The Art Of Adaptation (And How Not To Screw It Up): A Rhapsodist Editorial

From the film adaptation of Alan Moore's graphic novel Watchmen. Copyright © 2009 by Alan Moore.

I know that making films based on preexisting works of fiction and non-fiction isn’t that new.  We can go all the way back to 1911 and find a film version of Nathaniel Hawthorne’s 1850 novel The Scarlet Letter.  It’s a great way for filmmakers to make money: take a popular work, turn into something that can be shown on the silver screen, and milk the fans for all they’re worth.

This doesn’t have to be a cynical thing.  A lot of great Shakespearean plays have been turned into major films, most notably those directed by Kenneth Branagh.  But there are some works that don’t translate well into films, being either too dense or appealing only to a peripheral demographic.  And then there is the other side of difficult film adaptations–not that the original material is hard to adapt, but that those making the film in question are turning it into something that isn’t faithful to the spirit of the work.

Personally, I feel that if an adaptation is going to be faithful to its original material, it doesn’t have to match it word-for-word or frame-for-frame (much like Zach Synder’s Watchmen film was).  It just has to carry the same essence of the original work, something that both fans and first-time audience members can pick up on immediately.

I know it sounds vague, so I’ll start off with an example of what I consider to be a negative adaptation: Batman & Robin (1997) by Joel Schumacher.

Flashy? Yes. Quality? No. Copyright © 1997 by Warner Bros. Pictures.

On its own merits, it’s a laughably bad film.  But as an adaptation of the Batman mythos, it’s also pretty bad.  Previous films like Batman (1988) and Batman Returns (1992) were successful in capturing the dark and gritty feel of Gotham City and the brooding vigilante who defended it.  But in Batman & Robin, there’s none of that.  The visuals aren’t dark and Gothic, but bright and nauseating.  The Dynamic Duo aren’t that dynamic and the character of Mr. Freeze–who had been originally conceived as a tragic and somber character in Batman: The Animated Series–was now a card-carrying villain who just cracked jokes about ice and had only a few touches of backstory about losing his wife.  Even Bane, a genius-level villain who breaks the Dark Knight in the comic books, is reduced here to nothing more than a dumb brute.

None of this captures the feel of the comics that draws so many Batman fans back for more.  There’s slapstick and cheap humor, but nothing that endures for long.  More time was spent on visuals than on characters and dialogue, and rather than go for what fans would have wanted to see, the film’s creators went with the lowest common denominator and a campy style for an increasingly gritty franchise.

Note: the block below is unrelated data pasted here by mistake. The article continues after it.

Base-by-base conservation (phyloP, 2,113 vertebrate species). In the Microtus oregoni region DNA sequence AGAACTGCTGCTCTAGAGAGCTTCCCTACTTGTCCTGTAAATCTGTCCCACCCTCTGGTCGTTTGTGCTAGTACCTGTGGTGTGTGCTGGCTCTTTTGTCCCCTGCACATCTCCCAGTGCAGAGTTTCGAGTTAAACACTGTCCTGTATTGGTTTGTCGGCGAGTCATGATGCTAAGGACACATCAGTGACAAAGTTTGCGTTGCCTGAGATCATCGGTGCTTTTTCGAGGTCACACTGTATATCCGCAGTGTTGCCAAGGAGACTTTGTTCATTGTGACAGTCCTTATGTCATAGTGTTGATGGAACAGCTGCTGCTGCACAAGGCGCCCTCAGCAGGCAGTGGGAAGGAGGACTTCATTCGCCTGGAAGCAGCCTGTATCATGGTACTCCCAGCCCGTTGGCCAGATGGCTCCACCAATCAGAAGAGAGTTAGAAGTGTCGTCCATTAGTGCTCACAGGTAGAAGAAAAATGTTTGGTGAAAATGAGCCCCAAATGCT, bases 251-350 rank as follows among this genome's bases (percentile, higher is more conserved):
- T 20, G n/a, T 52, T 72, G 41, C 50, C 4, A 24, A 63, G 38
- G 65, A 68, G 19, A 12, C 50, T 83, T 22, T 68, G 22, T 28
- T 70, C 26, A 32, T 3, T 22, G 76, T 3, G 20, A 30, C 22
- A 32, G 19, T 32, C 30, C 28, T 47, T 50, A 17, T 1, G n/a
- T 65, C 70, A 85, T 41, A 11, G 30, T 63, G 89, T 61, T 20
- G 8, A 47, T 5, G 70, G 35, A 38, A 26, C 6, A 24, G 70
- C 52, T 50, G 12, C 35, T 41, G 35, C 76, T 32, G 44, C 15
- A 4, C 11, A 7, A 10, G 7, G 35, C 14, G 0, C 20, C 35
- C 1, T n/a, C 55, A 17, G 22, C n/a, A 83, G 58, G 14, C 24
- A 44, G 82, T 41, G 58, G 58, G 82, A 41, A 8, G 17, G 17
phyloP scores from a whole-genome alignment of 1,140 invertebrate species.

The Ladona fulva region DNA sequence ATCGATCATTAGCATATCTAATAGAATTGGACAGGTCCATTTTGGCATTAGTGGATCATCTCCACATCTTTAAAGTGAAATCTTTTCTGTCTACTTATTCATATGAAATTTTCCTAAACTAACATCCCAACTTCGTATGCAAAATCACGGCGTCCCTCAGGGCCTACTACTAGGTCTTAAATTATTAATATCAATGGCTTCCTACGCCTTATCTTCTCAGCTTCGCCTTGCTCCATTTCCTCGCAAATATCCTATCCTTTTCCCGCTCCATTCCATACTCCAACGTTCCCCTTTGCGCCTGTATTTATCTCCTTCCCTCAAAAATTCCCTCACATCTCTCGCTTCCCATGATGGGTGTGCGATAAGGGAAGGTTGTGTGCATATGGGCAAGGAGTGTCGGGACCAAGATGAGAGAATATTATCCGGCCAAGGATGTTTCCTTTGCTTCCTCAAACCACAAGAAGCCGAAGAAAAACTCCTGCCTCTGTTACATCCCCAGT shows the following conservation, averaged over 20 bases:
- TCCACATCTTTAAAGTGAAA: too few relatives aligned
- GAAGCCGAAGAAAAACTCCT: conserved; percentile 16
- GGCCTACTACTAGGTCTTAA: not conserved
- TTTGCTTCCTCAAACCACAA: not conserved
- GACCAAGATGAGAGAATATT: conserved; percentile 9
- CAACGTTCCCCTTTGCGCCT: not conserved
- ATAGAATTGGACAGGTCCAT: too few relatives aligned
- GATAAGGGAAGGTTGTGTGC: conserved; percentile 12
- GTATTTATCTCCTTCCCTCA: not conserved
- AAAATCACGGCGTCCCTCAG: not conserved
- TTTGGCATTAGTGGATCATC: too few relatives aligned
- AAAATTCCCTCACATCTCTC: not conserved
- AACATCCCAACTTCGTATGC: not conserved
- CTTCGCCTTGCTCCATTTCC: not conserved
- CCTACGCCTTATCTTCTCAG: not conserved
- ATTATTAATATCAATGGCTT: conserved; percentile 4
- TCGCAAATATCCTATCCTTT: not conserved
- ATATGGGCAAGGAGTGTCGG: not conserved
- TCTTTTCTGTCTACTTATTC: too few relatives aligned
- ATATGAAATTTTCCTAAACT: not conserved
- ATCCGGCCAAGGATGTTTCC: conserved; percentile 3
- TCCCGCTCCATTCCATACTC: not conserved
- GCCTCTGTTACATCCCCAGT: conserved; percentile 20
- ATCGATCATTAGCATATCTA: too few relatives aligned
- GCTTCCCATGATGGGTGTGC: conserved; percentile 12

Now that was an example of a film losing the spirit of the original material.  But what about a film that can capture that spirit?  Even for an older work that might be very large in scale and hard to convert to film?

Enter Peter Jackson and the good folks at Weta Workshop, who gave us the Lord of the Rings film trilogy (2001 – 2003).

A simple shot, but with a powerful impact. Copyright © 2001 by New Line Cinema.

Here the challenge is to take the original literary trilogy by J.R.R. Tolkien and find a way to capture the richly-detailed landscape, the epic scale of the War of the Ring, and the essence of Tolkien’s characters, from the wise wizard Gandalf to the parochial Hobbits.  Not only that, but it had to be done in such a way that audiences could be counted on to come back two years in a row to see the two sequels that were essential to telling the whole tale of Frodo and the One Ring.

And they pulled it off.  It took making a nine-hour film and then cutting it up into three parts.  It took using new CGI techniques to make the giant battle scenes appropriate to the original story.  It took casting the right people for the roles and going to New Zealand for the iconic scenery.  And it even took a bit of rewriting in The Two Towers to add a new layer of conflict and humanity to the character of Faramir that would not have otherwise emerged if the second novel had been adapted just as it was.

Now, in that last part, I mentioned that some of the story was rewritten.  This is not always a bad thing.  If it enhances the film by adding more depth or fixing something that didn’t work in the original material, then it can be very useful.  If, however, rewrites are only happening because of top-down meddling or “market-tested” ideas being put in, then there’s a possibility (again, not always) that the film will suffer for it.

I’m all too aware that films are a commercial product put out by studios and their investors.  I have no problem with films being a commercial success or trying to reach a broad demographic.  My problem is when changes are made for the sake of making more commercially appealing films that, in the end, aren’t successes; adaptations won’t please either fans or first-timers.  Perhaps if the top brass of Hollywood and other film industries could take such lessons to heart and learn to spot such disasters down the road, then we might have less cringe-inducing adaptations and more shining successes.


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